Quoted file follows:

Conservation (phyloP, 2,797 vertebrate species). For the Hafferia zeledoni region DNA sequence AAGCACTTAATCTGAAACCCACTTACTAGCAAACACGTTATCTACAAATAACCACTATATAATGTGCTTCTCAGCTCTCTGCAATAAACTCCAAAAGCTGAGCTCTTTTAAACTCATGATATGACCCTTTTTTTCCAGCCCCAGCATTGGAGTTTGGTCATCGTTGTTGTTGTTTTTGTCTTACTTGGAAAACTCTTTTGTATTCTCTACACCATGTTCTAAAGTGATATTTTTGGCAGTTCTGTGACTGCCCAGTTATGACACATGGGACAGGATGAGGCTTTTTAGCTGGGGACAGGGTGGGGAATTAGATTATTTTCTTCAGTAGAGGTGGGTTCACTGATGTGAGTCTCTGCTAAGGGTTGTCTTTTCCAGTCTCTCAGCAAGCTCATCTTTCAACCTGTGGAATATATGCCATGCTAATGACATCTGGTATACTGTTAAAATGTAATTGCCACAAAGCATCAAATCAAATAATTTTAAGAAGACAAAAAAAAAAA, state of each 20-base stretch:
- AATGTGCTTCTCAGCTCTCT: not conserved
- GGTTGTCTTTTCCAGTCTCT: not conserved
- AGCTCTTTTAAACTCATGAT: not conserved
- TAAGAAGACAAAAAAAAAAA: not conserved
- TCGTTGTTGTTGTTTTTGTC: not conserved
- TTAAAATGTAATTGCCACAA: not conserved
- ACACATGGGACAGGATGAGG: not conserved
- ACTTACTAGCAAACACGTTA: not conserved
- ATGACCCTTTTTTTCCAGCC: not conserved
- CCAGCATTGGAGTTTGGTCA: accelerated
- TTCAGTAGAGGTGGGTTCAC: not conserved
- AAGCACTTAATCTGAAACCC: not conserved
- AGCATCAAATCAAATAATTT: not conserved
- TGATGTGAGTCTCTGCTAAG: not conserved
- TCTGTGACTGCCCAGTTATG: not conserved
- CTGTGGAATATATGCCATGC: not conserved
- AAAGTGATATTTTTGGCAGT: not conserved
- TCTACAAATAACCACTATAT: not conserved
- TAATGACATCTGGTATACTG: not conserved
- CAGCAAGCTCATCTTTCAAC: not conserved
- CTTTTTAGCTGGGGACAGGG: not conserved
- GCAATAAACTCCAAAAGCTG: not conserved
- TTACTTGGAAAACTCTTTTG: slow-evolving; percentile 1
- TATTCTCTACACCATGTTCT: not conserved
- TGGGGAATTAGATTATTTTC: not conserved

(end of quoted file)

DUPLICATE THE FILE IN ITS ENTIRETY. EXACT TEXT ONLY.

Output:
Conservation (phyloP, 2,797 vertebrate species). For the Hafferia zeledoni region DNA sequence AAGCACTTAATCTGAAACCCACTTACTAGCAAACACGTTATCTACAAATAACCACTATATAATGTGCTTCTCAGCTCTCTGCAATAAACTCCAAAAGCTGAGCTCTTTTAAACTCATGATATGACCCTTTTTTTCCAGCCCCAGCATTGGAGTTTGGTCATCGTTGTTGTTGTTTTTGTCTTACTTGGAAAACTCTTTTGTATTCTCTACACCATGTTCTAAAGTGATATTTTTGGCAGTTCTGTGACTGCCCAGTTATGACACATGGGACAGGATGAGGCTTTTTAGCTGGGGACAGGGTGGGGAATTAGATTATTTTCTTCAGTAGAGGTGGGTTCACTGATGTGAGTCTCTGCTAAGGGTTGTCTTTTCCAGTCTCTCAGCAAGCTCATCTTTCAACCTGTGGAATATATGCCATGCTAATGACATCTGGTATACTGTTAAAATGTAATTGCCACAAAGCATCAAATCAAATAATTTTAAGAAGACAAAAAAAAAAA, state of each 20-base stretch:
- AATGTGCTTCTCAGCTCTCT: not conserved
- GGTTGTCTTTTCCAGTCTCT: not conserved
- AGCTCTTTTAAACTCATGAT: not conserved
- TAAGAAGACAAAAAAAAAAA: not conserved
- TCGTTGTTGTTGTTTTTGTC: not conserved
- TTAAAATGTAATTGCCACAA: not conserved
- ACACATGGGACAGGATGAGG: not conserved
- ACTTACTAGCAAACACGTTA: not conserved
- ATGACCCTTTTTTTCCAGCC: not conserved
- CCAGCATTGGAGTTTGGTCA: accelerated
- TTCAGTAGAGGTGGGTTCAC: not conserved
- AAGCACTTAATCTGAAACCC: not conserved
- AGCATCAAATCAAATAATTT: not conserved
- TGATGTGAGTCTCTGCTAAG: not conserved
- TCTGTGACTGCCCAGTTATG: not conserved
- CTGTGGAATATATGCCATGC: not conserved
- AAAGTGATATTTTTGGCAGT: not conserved
- TCTACAAATAACCACTATAT: not conserved
- TAATGACATCTGGTATACTG: not conserved
- CAGCAAGCTCATCTTTCAAC: not conserved
- CTTTTTAGCTGGGGACAGGG: not conserved
- GCAATAAACTCCAAAAGCTG: not conserved
- TTACTTGGAAAACTCTTTTG: slow-evolving; percentile 1
- TATTCTCTACACCATGTTCT: not conserved
- TGGGGAATTAGATTATTTTC: not conserved